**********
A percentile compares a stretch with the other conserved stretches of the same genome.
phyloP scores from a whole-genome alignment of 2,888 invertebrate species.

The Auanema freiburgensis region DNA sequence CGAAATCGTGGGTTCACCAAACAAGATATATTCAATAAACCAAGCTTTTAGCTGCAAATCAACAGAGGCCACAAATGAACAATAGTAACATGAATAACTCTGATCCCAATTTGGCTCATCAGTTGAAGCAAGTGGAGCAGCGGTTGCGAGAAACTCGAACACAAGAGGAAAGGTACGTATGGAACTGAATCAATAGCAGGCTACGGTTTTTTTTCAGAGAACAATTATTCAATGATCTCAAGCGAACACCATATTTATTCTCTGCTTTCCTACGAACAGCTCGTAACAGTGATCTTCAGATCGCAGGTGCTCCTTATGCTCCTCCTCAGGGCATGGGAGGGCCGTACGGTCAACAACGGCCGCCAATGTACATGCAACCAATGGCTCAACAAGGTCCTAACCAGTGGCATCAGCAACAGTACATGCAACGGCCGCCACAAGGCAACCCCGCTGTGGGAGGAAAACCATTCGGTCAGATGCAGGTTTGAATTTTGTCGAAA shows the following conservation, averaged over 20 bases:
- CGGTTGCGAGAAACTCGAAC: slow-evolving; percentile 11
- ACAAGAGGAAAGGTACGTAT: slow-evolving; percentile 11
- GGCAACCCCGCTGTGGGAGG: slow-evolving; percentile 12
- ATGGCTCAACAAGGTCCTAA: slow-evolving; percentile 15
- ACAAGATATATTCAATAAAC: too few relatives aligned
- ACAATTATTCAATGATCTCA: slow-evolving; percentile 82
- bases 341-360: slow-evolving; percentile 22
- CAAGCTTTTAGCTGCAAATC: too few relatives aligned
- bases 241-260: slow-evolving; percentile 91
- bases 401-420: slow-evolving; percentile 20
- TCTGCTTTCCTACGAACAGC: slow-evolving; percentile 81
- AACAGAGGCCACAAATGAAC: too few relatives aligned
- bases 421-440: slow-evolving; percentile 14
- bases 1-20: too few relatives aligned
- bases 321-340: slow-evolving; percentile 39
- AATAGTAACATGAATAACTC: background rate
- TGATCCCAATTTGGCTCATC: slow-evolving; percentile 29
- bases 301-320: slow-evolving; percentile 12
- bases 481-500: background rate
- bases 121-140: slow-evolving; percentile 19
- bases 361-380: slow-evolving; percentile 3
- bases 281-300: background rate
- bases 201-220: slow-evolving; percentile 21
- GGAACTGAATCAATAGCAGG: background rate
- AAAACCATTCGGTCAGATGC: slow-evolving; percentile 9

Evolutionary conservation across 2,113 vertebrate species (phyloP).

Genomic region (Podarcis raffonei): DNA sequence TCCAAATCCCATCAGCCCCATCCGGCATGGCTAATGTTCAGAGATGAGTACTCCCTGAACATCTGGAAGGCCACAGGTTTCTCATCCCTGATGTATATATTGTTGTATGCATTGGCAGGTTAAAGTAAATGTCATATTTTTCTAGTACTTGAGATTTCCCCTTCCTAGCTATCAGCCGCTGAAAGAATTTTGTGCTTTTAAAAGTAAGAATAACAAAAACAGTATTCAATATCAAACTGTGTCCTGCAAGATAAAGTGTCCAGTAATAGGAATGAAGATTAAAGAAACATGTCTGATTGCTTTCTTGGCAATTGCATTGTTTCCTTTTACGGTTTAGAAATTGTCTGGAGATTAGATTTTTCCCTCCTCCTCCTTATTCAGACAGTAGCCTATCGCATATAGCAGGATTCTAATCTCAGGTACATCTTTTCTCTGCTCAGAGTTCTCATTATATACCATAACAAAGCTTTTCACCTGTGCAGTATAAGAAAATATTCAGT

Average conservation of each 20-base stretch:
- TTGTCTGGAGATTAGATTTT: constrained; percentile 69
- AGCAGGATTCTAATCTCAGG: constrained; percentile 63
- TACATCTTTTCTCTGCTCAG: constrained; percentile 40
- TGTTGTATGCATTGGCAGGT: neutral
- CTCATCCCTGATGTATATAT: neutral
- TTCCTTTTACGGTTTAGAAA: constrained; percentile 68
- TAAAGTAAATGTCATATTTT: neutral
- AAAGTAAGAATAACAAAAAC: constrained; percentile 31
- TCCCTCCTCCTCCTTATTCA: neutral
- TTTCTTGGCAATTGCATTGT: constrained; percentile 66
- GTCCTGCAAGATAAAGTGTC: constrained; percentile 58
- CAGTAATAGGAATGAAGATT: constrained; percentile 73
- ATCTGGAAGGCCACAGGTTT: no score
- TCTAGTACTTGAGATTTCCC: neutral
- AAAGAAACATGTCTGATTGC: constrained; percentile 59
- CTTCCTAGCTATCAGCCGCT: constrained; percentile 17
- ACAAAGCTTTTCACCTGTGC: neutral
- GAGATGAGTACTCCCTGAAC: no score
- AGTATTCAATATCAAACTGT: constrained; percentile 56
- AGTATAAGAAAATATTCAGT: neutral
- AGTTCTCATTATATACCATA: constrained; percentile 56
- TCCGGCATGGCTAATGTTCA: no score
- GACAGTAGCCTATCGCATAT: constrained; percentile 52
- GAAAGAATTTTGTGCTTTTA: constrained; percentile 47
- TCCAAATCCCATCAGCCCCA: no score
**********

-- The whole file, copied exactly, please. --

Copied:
A percentile compares a stretch with the other conserved stretches of the same genome.
phyloP scores from a whole-genome alignment of 2,888 invertebrate species.

The Auanema freiburgensis region DNA sequence CGAAATCGTGGGTTCACCAAACAAGATATATTCAATAAACCAAGCTTTTAGCTGCAAATCAACAGAGGCCACAAATGAACAATAGTAACATGAATAACTCTGATCCCAATTTGGCTCATCAGTTGAAGCAAGTGGAGCAGCGGTTGCGAGAAACTCGAACACAAGAGGAAAGGTACGTATGGAACTGAATCAATAGCAGGCTACGGTTTTTTTTCAGAGAACAATTATTCAATGATCTCAAGCGAACACCATATTTATTCTCTGCTTTCCTACGAACAGCTCGTAACAGTGATCTTCAGATCGCAGGTGCTCCTTATGCTCCTCCTCAGGGCATGGGAGGGCCGTACGGTCAACAACGGCCGCCAATGTACATGCAACCAATGGCTCAACAAGGTCCTAACCAGTGGCATCAGCAACAGTACATGCAACGGCCGCCACAAGGCAACCCCGCTGTGGGAGGAAAACCATTCGGTCAGATGCAGGTTTGAATTTTGTCGAAA shows the following conservation, averaged over 20 bases:
- CGGTTGCGAGAAACTCGAAC: slow-evolving; percentile 11
- ACAAGAGGAAAGGTACGTAT: slow-evolving; percentile 11
- GGCAACCCCGCTGTGGGAGG: slow-evolving; percentile 12
- ATGGCTCAACAAGGTCCTAA: slow-evolving; percentile 15
- ACAAGATATATTCAATAAAC: too few relatives aligned
- ACAATTATTCAATGATCTCA: slow-evolving; percentile 82
- bases 341-360: slow-evolving; percentile 22
- CAAGCTTTTAGCTGCAAATC: too few relatives aligned
- bases 241-260: slow-evolving; percentile 91
- bases 401-420: slow-evolving; percentile 20
- TCTGCTTTCCTACGAACAGC: slow-evolving; percentile 81
- AACAGAGGCCACAAATGAAC: too few relatives aligned
- bases 421-440: slow-evolving; percentile 14
- bases 1-20: too few relatives aligned
- bases 321-340: slow-evolving; percentile 39
- AATAGTAACATGAATAACTC: background rate
- TGATCCCAATTTGGCTCATC: slow-evolving; percentile 29
- bases 301-320: slow-evolving; percentile 12
- bases 481-500: background rate
- bases 121-140: slow-evolving; percentile 19
- bases 361-380: slow-evolving; percentile 3
- bases 281-300: background rate
- bases 201-220: slow-evolving; percentile 21
- GGAACTGAATCAATAGCAGG: background rate
- AAAACCATTCGGTCAGATGC: slow-evolving; percentile 9

Evolutionary conservation across 2,113 vertebrate species (phyloP).

Genomic region (Podarcis raffonei): DNA sequence TCCAAATCCCATCAGCCCCATCCGGCATGGCTAATGTTCAGAGATGAGTACTCCCTGAACATCTGGAAGGCCACAGGTTTCTCATCCCTGATGTATATATTGTTGTATGCATTGGCAGGTTAAAGTAAATGTCATATTTTTCTAGTACTTGAGATTTCCCCTTCCTAGCTATCAGCCGCTGAAAGAATTTTGTGCTTTTAAAAGTAAGAATAACAAAAACAGTATTCAATATCAAACTGTGTCCTGCAAGATAAAGTGTCCAGTAATAGGAATGAAGATTAAAGAAACATGTCTGATTGCTTTCTTGGCAATTGCATTGTTTCCTTTTACGGTTTAGAAATTGTCTGGAGATTAGATTTTTCCCTCCTCCTCCTTATTCAGACAGTAGCCTATCGCATATAGCAGGATTCTAATCTCAGGTACATCTTTTCTCTGCTCAGAGTTCTCATTATATACCATAACAAAGCTTTTCACCTGTGCAGTATAAGAAAATATTCAGT

Average conservation of each 20-base stretch:
- TTGTCTGGAGATTAGATTTT: constrained; percentile 69
- AGCAGGATTCTAATCTCAGG: constrained; percentile 63
- TACATCTTTTCTCTGCTCAG: constrained; percentile 40
- TGTTGTATGCATTGGCAGGT: neutral
- CTCATCCCTGATGTATATAT: neutral
- TTCCTTTTACGGTTTAGAAA: constrained; percentile 68
- TAAAGTAAATGTCATATTTT: neutral
- AAAGTAAGAATAACAAAAAC: constrained; percentile 31
- TCCCTCCTCCTCCTTATTCA: neutral
- TTTCTTGGCAATTGCATTGT: constrained; percentile 66
- GTCCTGCAAGATAAAGTGTC: constrained; percentile 58
- CAGTAATAGGAATGAAGATT: constrained; percentile 73
- ATCTGGAAGGCCACAGGTTT: no score
- TCTAGTACTTGAGATTTCCC: neutral
- AAAGAAACATGTCTGATTGC: constrained; percentile 59
- CTTCCTAGCTATCAGCCGCT: constrained; percentile 17
- ACAAAGCTTTTCACCTGTGC: neutral
- GAGATGAGTACTCCCTGAAC: no score
- AGTATTCAATATCAAACTGT: constrained; percentile 56
- AGTATAAGAAAATATTCAGT: neutral
- AGTTCTCATTATATACCATA: constrained; percentile 56
- TCCGGCATGGCTAATGTTCA: no score
- GACAGTAGCCTATCGCATAT: constrained; percentile 52
- GAAAGAATTTTGTGCTTTTA: constrained; percentile 47
- TCCAAATCCCATCAGCCCCA: no score